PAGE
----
Written by Makeela Wells
Imagine a kid who wants to fit in. He knows that he is not liked by most of his classmates, but he believes that allowing them to continue to make fun of him will eventually cause them to grow to like him. He does not realize that they will never stop. As the behavior persists, he begins to feel isolated and depressed. This situation is reality for far too many students today. Bullying is often neglected or overlooked within schools. The purpose of this blog is to educate individuals on the differences between traditional bullying and cyberbullying by defining each type and exploring the similarities between the two. It will also detail the consequences of bullying. Lastly, this blog will provide websites for readers to learn more about cyberbullying.
What is Traditional Bullying?
What is Cyberbullying?
Due to technological advances, cyberbullying has increased. Cyberbullying refers to the use of technology to intimidate, harass, or threaten another individual (Riedel & Welsh, 2016). Electronic outlets that have been used to commit cyberbullying include instant messages, e-mails, and social networks, such as Facebook and Twitter. During the 2012-2013 school year, approximately 7% of students reported experiencing cyberbullying (U.S. Department of Education, 2015). Cyberbullying allows the perpetrator to send messages or information about the victim without providing any knowledge of the identity of the perpetrator. It provides perpetrators with a great deal of protection, which can make identification difficult. Often, victims have no idea who the perpetrator is. Victims of cyberbullying are less likely to report incidents than those experiencing traditional bullying (Riedel & Welsh, 2016; U.S. Department of Education, 2015). Certain scholars and researchers have argued that cyberbullying may be worse than traditional bullying due to the added anonymity of posting information electronically. As of January 2016, only 23 states had included cyberbullying in their state’s bullying statute (Hinduja & Patchin, 2016; Sticca & Perren, 2013).
Consequences of Bullying
Bullying has many consequences for the victim. Victims of bullying tend to have lower grades and poor academic performance (Riedel & Welsh, 2016). They are also more likely to miss more days of school than children who have not experienced bullying (Riedel & Welsh, 2016). Bullying victims also suffer from weak family relationships and a number of psychosocial problems (Riedel & Welsh, 2016; Sticca & Perren, 2013). Bullying victims tend to suffer from low self-esteem and depression, and, in extreme cases, may attempt to commit suicide (Riedel & Welsh, 2016; Sticca & Perren, 2013). This is not an exhaustive list of the consequences of bullying; therefore, it is important for parents, teachers, school administrators, and practitioners to have resources at their disposal in order to handle and combat bullying.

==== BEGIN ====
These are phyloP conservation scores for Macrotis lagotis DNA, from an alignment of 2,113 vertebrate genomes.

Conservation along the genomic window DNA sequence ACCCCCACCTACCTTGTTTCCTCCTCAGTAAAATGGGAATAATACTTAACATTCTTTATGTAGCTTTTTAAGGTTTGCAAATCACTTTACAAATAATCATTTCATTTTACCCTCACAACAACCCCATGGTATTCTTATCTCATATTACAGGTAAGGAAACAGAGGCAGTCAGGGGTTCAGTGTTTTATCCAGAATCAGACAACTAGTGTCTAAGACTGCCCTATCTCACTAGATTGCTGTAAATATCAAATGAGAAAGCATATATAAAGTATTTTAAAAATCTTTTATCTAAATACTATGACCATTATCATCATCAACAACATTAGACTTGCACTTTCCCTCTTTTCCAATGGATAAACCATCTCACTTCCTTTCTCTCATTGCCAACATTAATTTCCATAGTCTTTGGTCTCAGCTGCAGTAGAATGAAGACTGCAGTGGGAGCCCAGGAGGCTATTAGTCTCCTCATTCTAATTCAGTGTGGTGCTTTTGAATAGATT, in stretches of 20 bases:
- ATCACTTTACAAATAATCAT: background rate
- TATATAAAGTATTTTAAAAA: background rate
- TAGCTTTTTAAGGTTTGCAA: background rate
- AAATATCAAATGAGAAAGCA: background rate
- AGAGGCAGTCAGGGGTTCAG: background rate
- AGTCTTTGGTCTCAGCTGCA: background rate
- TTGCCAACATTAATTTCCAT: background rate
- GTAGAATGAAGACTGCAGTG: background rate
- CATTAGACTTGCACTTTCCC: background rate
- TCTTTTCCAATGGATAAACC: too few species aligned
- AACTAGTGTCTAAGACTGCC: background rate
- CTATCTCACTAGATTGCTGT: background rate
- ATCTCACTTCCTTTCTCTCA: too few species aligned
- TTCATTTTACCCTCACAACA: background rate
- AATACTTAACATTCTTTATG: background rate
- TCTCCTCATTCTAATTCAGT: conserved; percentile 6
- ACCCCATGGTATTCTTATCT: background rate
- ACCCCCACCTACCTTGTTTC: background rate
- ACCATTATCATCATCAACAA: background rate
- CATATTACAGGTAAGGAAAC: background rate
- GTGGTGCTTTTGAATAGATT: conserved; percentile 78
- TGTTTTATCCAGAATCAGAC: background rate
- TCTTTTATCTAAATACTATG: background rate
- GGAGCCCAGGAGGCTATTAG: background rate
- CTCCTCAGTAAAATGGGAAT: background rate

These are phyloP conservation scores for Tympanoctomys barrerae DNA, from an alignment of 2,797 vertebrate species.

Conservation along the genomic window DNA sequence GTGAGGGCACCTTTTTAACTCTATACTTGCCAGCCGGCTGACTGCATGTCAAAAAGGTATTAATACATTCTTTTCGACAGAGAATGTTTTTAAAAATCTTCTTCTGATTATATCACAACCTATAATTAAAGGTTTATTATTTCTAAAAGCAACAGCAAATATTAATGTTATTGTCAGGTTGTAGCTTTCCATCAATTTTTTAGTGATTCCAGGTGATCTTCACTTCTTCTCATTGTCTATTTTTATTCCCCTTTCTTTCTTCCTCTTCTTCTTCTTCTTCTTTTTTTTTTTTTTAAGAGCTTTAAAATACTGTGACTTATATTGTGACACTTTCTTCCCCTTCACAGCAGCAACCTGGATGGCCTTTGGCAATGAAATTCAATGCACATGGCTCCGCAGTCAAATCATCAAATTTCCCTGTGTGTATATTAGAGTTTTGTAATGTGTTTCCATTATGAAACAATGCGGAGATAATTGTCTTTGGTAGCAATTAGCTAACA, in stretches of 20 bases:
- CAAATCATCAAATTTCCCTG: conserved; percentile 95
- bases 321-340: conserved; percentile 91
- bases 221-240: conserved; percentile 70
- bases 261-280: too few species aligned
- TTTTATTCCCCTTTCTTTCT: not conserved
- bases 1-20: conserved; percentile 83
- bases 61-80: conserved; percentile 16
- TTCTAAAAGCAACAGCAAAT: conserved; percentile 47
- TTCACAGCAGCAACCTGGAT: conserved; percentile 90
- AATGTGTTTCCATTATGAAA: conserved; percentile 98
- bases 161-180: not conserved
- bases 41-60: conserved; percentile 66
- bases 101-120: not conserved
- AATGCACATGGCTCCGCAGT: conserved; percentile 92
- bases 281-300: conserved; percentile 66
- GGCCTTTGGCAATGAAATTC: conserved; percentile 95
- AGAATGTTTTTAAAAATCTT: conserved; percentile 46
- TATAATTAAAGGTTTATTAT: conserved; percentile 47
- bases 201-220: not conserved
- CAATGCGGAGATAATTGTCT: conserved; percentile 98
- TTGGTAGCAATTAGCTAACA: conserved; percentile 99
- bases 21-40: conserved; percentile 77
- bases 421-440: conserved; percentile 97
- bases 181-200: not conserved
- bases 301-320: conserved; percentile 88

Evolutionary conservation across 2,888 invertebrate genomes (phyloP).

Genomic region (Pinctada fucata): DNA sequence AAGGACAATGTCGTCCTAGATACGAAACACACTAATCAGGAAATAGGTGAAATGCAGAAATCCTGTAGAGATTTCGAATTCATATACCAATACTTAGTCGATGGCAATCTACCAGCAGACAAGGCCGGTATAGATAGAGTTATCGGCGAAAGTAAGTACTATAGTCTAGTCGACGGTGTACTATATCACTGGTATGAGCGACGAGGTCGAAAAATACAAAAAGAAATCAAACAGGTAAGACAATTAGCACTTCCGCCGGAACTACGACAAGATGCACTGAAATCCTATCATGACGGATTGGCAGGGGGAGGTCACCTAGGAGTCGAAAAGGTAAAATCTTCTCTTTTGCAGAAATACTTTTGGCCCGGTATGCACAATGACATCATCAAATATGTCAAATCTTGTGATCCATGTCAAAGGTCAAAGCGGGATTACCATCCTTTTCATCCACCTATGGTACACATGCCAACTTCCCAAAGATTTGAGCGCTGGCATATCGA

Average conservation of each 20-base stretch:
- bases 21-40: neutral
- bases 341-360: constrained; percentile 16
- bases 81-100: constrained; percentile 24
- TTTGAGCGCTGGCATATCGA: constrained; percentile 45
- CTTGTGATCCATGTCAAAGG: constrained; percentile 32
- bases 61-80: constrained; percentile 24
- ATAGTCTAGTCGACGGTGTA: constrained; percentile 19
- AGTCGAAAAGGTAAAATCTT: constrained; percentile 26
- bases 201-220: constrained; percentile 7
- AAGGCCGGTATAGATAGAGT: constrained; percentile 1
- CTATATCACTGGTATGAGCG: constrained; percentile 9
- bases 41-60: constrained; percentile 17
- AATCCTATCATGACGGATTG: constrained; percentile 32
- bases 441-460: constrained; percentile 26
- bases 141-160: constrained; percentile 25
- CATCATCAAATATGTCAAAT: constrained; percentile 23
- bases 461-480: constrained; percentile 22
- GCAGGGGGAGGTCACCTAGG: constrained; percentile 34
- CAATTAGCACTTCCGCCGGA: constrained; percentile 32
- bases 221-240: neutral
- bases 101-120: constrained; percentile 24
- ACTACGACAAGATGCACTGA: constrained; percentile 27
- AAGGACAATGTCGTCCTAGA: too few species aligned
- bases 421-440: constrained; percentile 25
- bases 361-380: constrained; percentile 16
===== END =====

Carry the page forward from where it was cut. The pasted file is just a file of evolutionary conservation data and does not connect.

Additional references: Learn more about State Cyberbullying Laws and Bullying Quiz.
Hinduja, S., & Patchin, J.W. (2016). State cyberbullying law: A brief review of state cyberbullying laws and policies. Cyberbullying Research Center. Retrieved from http://cyberbullying.org/Bullying-and-Cyberbullying-Laws.pdf.
Riedel, M. & Welsh, W. (2016). Criminal Violence: Patterns, Explanations, and Interventions (4th ed.). New York, NY: Oxford.
Sticca, F., & Perren, S. (2013). Is cyberbullying worse than traditional bullying? Examining the differential roles of medium, publicity, and anonymity for the perceived severity of bullying. Journal of Youth Adolescence, 42, 739-750.
U.S. Department of Education. (2015). Student reports of bullying and cyberbullying: Results from the 2013 School Crime Supplement to the National Crime Victimization Survey. Retrieved from http://nces.ed.gov/pubs2015/2015056.pdf.
Dr. H. Colleen Sinclair
Social Psychologist, Relationships Researcher,
Ms. Chelsea Ellithorpe
Lab Manager of the Social Relations Collaborative and Blog Editor
Ms. Areal Carter
Undergraduate Student in Psychology
Mr. Hal Bronson
Undergraduate Student in Psychology